Travels in Wonderland
I could not sleep. I wandered dream-like through a fairy-tale land. I was surrounded by giant cakes, storeys high, a delicate white icing highlighting the windows and tracing fragile patterns on the walls and crenellations. Wafts of incense and perfume delighted my olfactory senses. Black shapes ghosted past me. Men walked past their cheeks full of gobstoppers. Children ran amok, screaming with delight at the whizzing and banging of firecrackers. Everywhere people hailed me, saying that I was welcome.
I wasn’t dreaming but it felt like it. I was in Sana’a, the capital of Yemen. Stereotypes - some of which are none to reassuring - fill the mind at the mention of Yemen. Toyota pick-ups crammed full of militant men in white zannah, wearing jackets (invariably with the label still on the sleeve), and red and white headdresses. Whilst such stereotypes do exist, the mistake has been to pigeonhole Yemen.
Marib is the ancient capital of Sheba whose former prosperity was largely due to the impressive great dam built in the eighth century BC, a dam that was 720 metres long and 35 meters high. In the Marib of today I arrived to find a worrying amount of the population, including barely adolescent boys, sporting Kalashnikovs. Hassan, my guide, merely ascribed it to what he called the “Bedouin characteristic”
It would be easy for me to overreact, to typecast, and see Marib as a lawless, gun-toting city. The ancient mud-brick fortified granary stores merely evidence that this tribal fighting is deep rooted. The truth is that not once was I made to feel unwelcome, not once did I feel at all threatened. I cannot say the same for London. Yes there are guns but it is no less safe than London, the only difference being that the guns are more visible, and not being used to this it can be disquieting.
There have been and are problems with kidnappings but these are confined to certain areas of the country, no go zones. In the same way that one would not go to certain areas of New York, Nairobi or Newcastle there are areas to be avoided in Yemen. I am not being cavalier – I have two young daughters – but do not want to damn the whole country with the actions of a few individuals.
I am not so arrogant to presume that I know the country and its peoples after all too brief a stay, but I did come to understand that the reality is more complex. Problems between countries are problems between governments and do not manifest themselves into problems between peoples. The overwhelming reception I received throughout my stay in Yemen was one of welcome and friendliness.
Furthermore, the Yemenis have a great sense of humour. Tim Mackintosh-Smith in his excellent ‘Travels in Dictionary Land’ gives evidence to this. A young blind girl longing for a husband continually brought the subject up with her father. His reply was that no one wanted her but that she would find a husband in paradise. One day she tripped and fell off a roof but by chance fell into a passing lorry full of bananas and was knocked unconscious. When she came to, she believed she was dead, felt the bananas, remembered what her father had said and shrieked “Slowly, slowly, men of Paradise. Please take your turn!”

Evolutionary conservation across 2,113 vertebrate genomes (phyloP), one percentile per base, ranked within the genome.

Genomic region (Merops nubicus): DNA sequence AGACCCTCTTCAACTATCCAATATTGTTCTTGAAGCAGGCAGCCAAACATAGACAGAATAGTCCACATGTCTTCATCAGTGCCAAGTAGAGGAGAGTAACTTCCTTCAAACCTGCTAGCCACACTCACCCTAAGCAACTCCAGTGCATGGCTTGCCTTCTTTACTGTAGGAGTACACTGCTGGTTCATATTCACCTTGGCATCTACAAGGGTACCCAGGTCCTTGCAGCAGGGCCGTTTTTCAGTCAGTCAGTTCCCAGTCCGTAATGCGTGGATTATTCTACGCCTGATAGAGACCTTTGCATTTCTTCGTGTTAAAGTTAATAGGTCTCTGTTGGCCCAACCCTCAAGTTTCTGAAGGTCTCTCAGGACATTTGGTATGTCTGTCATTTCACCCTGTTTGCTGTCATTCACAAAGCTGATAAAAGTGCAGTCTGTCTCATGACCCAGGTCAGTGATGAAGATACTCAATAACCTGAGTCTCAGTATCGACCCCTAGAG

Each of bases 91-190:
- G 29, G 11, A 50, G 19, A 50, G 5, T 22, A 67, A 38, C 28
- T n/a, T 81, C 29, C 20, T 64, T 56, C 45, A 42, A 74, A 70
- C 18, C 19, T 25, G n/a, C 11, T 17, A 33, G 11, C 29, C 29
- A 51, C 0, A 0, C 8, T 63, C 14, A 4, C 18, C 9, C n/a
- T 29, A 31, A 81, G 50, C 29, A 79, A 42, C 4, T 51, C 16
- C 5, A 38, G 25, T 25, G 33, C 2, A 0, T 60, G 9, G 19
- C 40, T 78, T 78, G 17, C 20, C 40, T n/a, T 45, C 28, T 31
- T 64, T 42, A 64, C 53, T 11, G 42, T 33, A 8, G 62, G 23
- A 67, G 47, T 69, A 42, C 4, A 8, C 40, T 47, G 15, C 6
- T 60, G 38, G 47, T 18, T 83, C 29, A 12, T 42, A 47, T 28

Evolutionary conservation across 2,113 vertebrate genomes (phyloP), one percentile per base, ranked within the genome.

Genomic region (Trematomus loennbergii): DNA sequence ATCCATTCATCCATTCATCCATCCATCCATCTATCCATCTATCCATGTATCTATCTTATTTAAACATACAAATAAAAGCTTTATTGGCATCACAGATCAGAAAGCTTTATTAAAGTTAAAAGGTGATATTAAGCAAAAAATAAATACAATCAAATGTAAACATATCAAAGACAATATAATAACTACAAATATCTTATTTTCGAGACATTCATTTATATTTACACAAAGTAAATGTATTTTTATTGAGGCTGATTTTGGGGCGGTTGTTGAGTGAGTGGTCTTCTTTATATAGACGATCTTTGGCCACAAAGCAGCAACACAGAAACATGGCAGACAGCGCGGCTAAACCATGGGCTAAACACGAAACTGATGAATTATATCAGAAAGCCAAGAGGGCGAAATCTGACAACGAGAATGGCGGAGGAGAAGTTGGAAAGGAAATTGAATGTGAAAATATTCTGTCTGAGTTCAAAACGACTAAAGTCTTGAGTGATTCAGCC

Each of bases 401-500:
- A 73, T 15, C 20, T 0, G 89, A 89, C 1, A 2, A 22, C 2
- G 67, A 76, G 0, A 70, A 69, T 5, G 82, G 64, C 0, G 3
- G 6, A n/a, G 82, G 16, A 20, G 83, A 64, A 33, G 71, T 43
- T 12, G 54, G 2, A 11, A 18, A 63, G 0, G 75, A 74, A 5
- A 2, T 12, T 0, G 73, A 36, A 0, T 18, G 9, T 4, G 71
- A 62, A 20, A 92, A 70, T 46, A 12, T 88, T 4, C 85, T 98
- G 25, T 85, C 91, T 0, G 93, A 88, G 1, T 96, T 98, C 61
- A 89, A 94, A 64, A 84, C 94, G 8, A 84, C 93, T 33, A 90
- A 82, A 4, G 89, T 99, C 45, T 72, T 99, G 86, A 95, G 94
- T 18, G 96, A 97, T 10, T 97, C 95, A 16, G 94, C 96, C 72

Another Yemeni joke I heard was that Adam, of Eve fame, was taken back to earth by an angel to see how it now looked. Flying over the world Adam would look quizzically down on unfamiliar regions and ask what they were. “Oh that is France,” the angel would reply. Or “that is the USA”, or that is “Jordan”. Flying over the Arabian Peninsula, Adam remarked, “There’s Yemen.” “How did you know that?” questioned the angel. “Nothing has changed,” was Adam’s reply.
The joke obviously loses something in translation and my paraphrasing but suffice to say it is a good illustration, and perhaps endorsement, of the fact that Yemen is still very authentic. That time stands still in the land of Sheba. This really struck home in various black and white photographs I saw of Yemen in the 1930s – the only two differences between then and now were the modern day profusion of motor vehicles and plastic.
My Alice-like enchantment with Sana’a did not prevent me from seeing a less prosaic side of the country. Plastic bags are a plague that litter most villages and are indicative of a poverty and malaise. The former is due to a number of circumstances, ranging from the harsh terrain to the government’s isolation by the rest of the world; the latter is no small part to green chocolate, namely qat. This privet-like leaf is bought and sold in fevered transactions and chewed with disengaged relish, a small plastic bag of which costs anything from 500 Riel (Approx US$2.50) to 1,500 Riel. That might not sound much to us but on average Yemeni men are reckoned to spend a third of their income on qat, often to the detriment of feeding their families.
The fact that Yemen is authentic does not mean that it is stuck in a time warp. I often saw the Jahmbiya, a curved dagger, worn in tandem with a mobile phone. Its ancient houses are still lived in; its towns are not museums. The streets of today are vibrant and full of life, perhaps not more so than in Wadi Hadramawt.
Driving through the desert, dissolved and then scoured by wind and water over millennia into depressions and valleys, we dropped into the sunken world of Wadi Hadramawt. A deep scar of a valley, over one hundred and fifty kilometres long, Wadi Hadramawt is a veritable Eden in the harsh surrounds of the desert. The rich green of the fields of maize and the date palms lie in verdant contrast to the arid and parched limestone escarpment that towers hundreds of metres over the floor of the wadi. It oozed wealth, contentment and honey. Wadi Hadramawt is reputed to have the best honey in the world – I sincerely hope so given that I paid US$25 for half a kilo of premium honey.